Thursday, January 24, 2008

Rocky Nelson, 1924-2006

I had not spoken with Rocky Nelson in a while, but I always meant to give him a call.

The one-time Pittsburgh Pirate lived part of the year on Anna Maria Island, and we always said we’d meet for lunch some day, but that day never came.

In the meantime, Rocky was a great source for stories, adding the historical perspective that only someone who spent most of his career in the minor leagues in the 1950s but enjoyed just enough days in the majors can provide.

He’d end our conversations the same way: “Call me any time.”

It caught me by surprise earlier this week when I learned Rocky died last Oct. 31 in his native Portsmouth, Ohio. He was 81.

The name Rocky Nelson is not known to a great many baseball fans, but Pirates fans of a certain age will always have a place in their heart for the left-handed power-hitting first baseman, whose two-run homer off Bob Turley in the first inning of Game 7 of the 1960 World Series helped the Pirates pull off the improbable upset over the mighty New York Yankees.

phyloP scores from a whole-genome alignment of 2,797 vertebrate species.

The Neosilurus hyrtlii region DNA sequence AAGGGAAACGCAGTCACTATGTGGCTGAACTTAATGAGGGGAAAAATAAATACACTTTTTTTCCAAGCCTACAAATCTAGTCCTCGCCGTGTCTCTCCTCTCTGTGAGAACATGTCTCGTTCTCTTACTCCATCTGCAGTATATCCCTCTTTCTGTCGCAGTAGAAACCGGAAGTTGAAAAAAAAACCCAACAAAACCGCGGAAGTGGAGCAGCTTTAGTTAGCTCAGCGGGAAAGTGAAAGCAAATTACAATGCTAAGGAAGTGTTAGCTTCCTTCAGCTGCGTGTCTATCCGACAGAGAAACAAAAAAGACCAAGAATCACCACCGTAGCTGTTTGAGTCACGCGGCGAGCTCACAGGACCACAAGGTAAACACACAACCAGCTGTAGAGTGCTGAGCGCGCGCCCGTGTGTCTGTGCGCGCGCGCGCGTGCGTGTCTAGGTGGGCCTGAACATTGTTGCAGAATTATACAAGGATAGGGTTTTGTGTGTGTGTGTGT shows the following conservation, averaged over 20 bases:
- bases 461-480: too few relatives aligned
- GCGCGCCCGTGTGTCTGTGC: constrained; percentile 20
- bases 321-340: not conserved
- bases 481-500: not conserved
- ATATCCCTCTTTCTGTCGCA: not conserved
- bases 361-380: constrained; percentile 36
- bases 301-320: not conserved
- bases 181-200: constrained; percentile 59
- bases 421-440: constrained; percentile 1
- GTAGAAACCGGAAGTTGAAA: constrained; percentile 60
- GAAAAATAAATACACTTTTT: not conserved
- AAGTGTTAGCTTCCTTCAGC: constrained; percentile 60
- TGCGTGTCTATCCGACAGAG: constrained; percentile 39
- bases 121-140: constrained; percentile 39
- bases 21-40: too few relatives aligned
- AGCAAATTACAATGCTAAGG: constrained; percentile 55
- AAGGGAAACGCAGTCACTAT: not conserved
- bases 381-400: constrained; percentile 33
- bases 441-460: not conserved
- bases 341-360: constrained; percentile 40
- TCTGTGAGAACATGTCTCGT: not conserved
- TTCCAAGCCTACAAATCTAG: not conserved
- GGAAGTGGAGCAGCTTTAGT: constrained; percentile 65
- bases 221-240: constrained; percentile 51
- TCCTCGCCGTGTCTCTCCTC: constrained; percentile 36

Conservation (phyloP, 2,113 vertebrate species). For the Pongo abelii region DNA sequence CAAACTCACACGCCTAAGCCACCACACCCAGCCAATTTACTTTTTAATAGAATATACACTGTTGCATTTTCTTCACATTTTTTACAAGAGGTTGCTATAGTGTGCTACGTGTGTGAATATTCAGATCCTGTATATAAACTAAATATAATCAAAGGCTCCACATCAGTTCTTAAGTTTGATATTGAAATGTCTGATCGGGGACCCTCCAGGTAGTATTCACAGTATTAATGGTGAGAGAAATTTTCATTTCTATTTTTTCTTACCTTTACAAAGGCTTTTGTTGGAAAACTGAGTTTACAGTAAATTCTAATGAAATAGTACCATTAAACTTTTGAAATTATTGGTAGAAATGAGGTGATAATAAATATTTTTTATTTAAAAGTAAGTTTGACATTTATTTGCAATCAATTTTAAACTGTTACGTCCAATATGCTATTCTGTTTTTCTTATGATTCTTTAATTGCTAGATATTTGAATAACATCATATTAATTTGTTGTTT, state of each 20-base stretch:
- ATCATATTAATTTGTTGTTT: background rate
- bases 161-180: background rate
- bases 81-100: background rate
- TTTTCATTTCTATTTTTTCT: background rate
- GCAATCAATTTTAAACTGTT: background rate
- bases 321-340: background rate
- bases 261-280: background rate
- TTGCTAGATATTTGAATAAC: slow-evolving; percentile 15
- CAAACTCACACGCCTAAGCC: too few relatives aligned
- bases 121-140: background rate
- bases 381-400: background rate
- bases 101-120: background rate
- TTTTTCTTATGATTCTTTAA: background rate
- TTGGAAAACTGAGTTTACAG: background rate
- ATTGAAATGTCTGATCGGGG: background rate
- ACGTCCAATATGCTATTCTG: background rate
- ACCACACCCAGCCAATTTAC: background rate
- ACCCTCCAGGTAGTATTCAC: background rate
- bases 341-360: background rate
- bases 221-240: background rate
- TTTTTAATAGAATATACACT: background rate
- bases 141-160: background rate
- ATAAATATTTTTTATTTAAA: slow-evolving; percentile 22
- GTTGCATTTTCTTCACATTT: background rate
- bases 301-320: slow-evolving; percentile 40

Some may remember Nelson as the Pirates' first baseman the night Harvey Haddix pitched 12 perfect innings against the Milwaukee Braves only to lose everything – the perfect game, no-hitter and ball game – in the 13th inning.

Nelson spent most of his career in the minor leagues, where he compiled a .319 lifetime average and slugged 234 home runs. Make him a catcher, and he’s Crash Davis.

Nelson won three International League MVPs and three IL batting titles, including the two years when he won the Triple Crown.

He did all that while averaging fewer than 35 strikeouts a year.

It’s been written that Triple-A pitchers didn’t know how to pitch to Nelson, and Triple-A managers wondered why their pitchers were still faced with that problem.

Nelson broke in with the St. Louis Cardinals in 1949. He also played with the Pirates, Chicago White Sox, Brooklyn Dodgers and Cleveland Indians. He played in the 1952 World Series with the Dodgers and won his only World Series ring with the 1960 Pirates.

Early in his rookie season, Nelson was involved in a bizarre play against the Cubs in Chicago.

Batting with two outs and runner on first and the Cubs trailing 3-2, Nelson smacked a sinking line drive to center field, where Cubs center fielder Andy Pafko made what Pafko thought was a shoestring catch. The umpire ruled Pafko trapped the ball.

Furious, Pafko argued the call while Nelson and the other runner continued to circle the bases.

By the time Pafko realized time had not been called, it was too late to get Nelson at the plate.

The two-run, inside-the-glove home run helped the Cards win that afernoon.

Rocky Nelson is already missed.

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